How to Overcome Office Dystopia during Hard Times

There’s a lot going on in the current news cycle. War rages across the world while mass shootings continue to plague the U.S. Politically, media outlets are preparing to cover the 2024 presidential election and some candidates have already thrown their hats into the ring. As for the economy, it looks very much like Schrödinger’s cat: we are in recession and not in recession, both true at the same time. This can be a lot for anyone to keep up with and emotionally handle.

How to overcome office dystopia during hard times

Recently, an article in Business Insider introduced the concept of office dystopia. It describes that situation where it becomes hard to focus on day-to-day tasks because they seem irrelevant compared to global issues. Office dystopia can distract your team members and cause mental anguish, both at work and in their personal lives.

You have no control over international wars, climate threats, or elections. However, you can take steps to create a safe and welcoming space for your team to combat this office dystopia.

Create space to talk about issues

It’s tempting to ask your employees to leave the news cycle at the door and focus on work. However, that request isn’t always realistic. There are countless social media posts and news updates that can lead to endless doom scrolling.

We found this useful guide for leading teams in a compassionate manner when faced with bad news. It walks leaders through the process of acknowledging a crisis and its potential impact on team members by creating spaces to discuss the news cycle and understanding trauma responses.

As you do this, remember: it’s not your job to explain the crisis or take political sides. As a leader, your job is to be empathetic while acknowledging that some employees might be directly impacted by what’s happening thousands of miles away. This is hard for everyone in different ways.

Your staff are going to talk about the goings-on in the news anyway. Your intervention can make these discussions safer for everyone involved.

Let your workplace become a distraction

In a good way, of course! This might sound counterintuitive to the first point. Yet the reality is that some employees don’t want to talk about their trauma and emotions with their coworkers.

The modern workplace can become a safe haven away from the news. Empower your employees to focus on their work instead of worrying about global events.

As a leader, check in with your team members one-on-one to make sure they are doing okay. Acknowledge that they might experience trauma or PTSD from the current news cycle and offer resources for support. However, don’t force your employees to use these resources. They might have their own support system outside of the company and prefer to set healthy boundaries between them.

It is possible to accommodate both employees who want to talk about their emotions and those who don’t want to bring them to the office. You can create spaces to discuss current events without making them mandatory. It’s that simple.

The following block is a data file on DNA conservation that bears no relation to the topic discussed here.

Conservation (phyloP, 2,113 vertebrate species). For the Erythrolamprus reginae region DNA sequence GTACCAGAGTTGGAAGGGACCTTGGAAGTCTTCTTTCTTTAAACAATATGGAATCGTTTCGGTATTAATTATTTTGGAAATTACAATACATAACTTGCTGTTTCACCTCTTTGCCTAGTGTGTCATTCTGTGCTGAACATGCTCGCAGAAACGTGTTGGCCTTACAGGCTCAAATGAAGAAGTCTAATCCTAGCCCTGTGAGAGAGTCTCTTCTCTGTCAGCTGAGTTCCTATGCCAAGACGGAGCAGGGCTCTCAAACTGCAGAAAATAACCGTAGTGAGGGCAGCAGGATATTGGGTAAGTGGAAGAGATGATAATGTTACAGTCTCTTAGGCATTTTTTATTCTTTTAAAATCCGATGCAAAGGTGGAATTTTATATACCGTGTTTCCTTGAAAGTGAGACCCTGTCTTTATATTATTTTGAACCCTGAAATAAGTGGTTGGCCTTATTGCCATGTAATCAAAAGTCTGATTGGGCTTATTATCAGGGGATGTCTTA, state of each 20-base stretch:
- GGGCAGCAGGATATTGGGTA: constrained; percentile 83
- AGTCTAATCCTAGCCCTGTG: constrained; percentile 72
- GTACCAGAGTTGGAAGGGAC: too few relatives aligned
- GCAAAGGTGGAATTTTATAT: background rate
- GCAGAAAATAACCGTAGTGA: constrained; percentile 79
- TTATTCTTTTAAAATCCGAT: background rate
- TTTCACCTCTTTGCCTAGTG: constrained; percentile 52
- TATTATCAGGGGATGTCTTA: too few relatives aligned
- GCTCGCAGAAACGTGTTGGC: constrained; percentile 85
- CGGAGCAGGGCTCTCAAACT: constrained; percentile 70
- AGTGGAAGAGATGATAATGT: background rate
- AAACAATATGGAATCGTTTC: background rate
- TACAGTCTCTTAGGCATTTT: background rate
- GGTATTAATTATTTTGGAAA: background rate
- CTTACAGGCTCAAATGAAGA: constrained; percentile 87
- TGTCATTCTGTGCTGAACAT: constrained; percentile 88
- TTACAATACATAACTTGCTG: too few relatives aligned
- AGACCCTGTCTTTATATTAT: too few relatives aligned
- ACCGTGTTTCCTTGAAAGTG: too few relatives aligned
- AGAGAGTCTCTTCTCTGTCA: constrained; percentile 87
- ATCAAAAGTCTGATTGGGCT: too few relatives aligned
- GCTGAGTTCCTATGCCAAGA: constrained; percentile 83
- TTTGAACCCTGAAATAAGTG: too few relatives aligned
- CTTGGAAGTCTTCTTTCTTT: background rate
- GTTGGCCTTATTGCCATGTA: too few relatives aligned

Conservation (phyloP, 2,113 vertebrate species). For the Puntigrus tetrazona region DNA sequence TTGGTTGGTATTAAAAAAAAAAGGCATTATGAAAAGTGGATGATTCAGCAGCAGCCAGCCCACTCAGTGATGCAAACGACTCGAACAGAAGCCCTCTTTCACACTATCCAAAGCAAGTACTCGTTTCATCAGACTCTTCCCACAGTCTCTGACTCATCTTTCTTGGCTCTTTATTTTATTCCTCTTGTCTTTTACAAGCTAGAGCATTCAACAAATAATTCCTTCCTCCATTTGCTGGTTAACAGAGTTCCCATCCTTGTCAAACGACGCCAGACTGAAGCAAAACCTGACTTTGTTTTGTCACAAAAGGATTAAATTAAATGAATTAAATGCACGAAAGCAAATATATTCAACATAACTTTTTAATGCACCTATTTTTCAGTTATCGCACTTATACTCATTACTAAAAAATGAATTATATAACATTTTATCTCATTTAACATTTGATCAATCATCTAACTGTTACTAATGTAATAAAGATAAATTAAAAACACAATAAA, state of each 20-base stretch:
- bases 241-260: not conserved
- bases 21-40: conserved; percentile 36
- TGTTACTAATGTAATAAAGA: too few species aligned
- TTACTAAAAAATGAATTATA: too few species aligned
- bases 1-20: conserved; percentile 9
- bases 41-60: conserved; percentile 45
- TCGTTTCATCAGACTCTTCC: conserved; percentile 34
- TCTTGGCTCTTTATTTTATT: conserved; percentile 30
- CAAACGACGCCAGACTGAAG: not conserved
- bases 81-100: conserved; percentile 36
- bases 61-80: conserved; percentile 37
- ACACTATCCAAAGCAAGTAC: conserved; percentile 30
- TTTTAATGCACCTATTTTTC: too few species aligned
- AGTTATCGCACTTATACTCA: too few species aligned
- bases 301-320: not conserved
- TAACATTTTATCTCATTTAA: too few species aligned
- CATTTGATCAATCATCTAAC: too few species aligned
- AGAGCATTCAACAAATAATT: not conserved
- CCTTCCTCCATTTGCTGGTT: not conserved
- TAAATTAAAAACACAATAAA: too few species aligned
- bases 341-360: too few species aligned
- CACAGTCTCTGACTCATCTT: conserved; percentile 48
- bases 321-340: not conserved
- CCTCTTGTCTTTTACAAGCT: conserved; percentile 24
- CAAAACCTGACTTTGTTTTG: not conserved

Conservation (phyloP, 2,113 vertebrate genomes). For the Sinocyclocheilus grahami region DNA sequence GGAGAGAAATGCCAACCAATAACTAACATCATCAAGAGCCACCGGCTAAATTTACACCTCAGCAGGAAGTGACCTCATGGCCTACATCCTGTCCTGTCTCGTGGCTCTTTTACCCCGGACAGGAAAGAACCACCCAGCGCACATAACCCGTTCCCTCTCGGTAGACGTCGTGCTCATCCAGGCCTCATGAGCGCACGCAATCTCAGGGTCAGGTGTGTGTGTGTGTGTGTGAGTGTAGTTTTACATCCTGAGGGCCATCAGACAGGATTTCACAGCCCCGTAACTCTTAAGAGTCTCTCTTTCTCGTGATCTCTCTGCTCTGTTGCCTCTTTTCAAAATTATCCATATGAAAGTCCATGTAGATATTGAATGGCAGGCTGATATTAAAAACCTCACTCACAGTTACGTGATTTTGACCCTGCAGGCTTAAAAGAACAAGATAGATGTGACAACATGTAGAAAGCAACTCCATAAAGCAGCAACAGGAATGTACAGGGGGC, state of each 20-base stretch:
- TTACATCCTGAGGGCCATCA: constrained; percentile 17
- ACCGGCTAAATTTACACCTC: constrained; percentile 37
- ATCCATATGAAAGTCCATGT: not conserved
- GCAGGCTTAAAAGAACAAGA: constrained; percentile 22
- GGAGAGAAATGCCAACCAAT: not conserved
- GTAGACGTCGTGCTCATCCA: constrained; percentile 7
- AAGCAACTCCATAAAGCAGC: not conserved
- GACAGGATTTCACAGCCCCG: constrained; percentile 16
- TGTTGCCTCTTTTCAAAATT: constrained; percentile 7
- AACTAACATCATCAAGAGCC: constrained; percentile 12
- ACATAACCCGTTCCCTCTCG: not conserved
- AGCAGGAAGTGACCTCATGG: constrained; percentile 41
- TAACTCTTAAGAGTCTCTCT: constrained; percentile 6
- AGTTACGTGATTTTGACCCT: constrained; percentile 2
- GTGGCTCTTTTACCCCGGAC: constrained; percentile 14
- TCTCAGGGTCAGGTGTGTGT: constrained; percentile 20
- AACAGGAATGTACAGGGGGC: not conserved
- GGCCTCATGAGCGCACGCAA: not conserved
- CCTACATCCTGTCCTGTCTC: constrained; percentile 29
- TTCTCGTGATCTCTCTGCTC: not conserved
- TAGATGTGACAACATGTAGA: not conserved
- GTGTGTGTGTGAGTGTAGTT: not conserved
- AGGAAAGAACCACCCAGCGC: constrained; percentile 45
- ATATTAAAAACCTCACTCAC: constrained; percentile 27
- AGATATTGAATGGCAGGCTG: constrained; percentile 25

Here, at 4PSA, we do that by leveraging our powerhouse team communication and collaboration platform, Hubgets. We create private Topics joined only by the people who are interested in such subjects. And we use the Team Topic for less grim discussions.

Build employee coping toolboxes

Even if you create a healthy environment within your workplace, your employees can grow stressed and anxious by global events when they leave the office. If you take steps to help them combat stress in the workplace, they might be able to apply those tools to other parts of their lives too.

Stress is a natural part of life. Developing tools to address it in a healthy manner can help your team no matter what events occur inside or outside the workplace.

Understand how these events affect you

Emotional intelligence requires two things: understanding the feelings and reactions of others and identifying those feelings and emotions in yourself. It’s easy in a leadership position to focus on the needs of your staff without acknowledging your own trauma response, stress signals, and emotional warning signs.

The news cycle affects you as well, which is why it is important to practice what you preach. If you aren’t able to face your emotions, you might act out in unwanted and toxic ways. In turn, this could cause more distress to yourself and your employees. Thus make sure you have someone to talk to about your concerns.

Leaders are humans, too. You are allowed to have emotional needs and traumatic responses to global events. Part of your job, however, is to be aware of that and take the steps needed to address those responses.

The news cycle is part of the workplace

Even the most focused employees will be affected by global news events, from posts on their social channels to discussions overhead in the hallway.

While you can’t ban discussions about current events—and you wouldn’t want to—you can create safe environments for your team members to process them if they want to. Otherwise, support your staff as best as you can so they (and you) can.

Bouts of office dystopia will come and go, but your company support systems will remain strong throughout.

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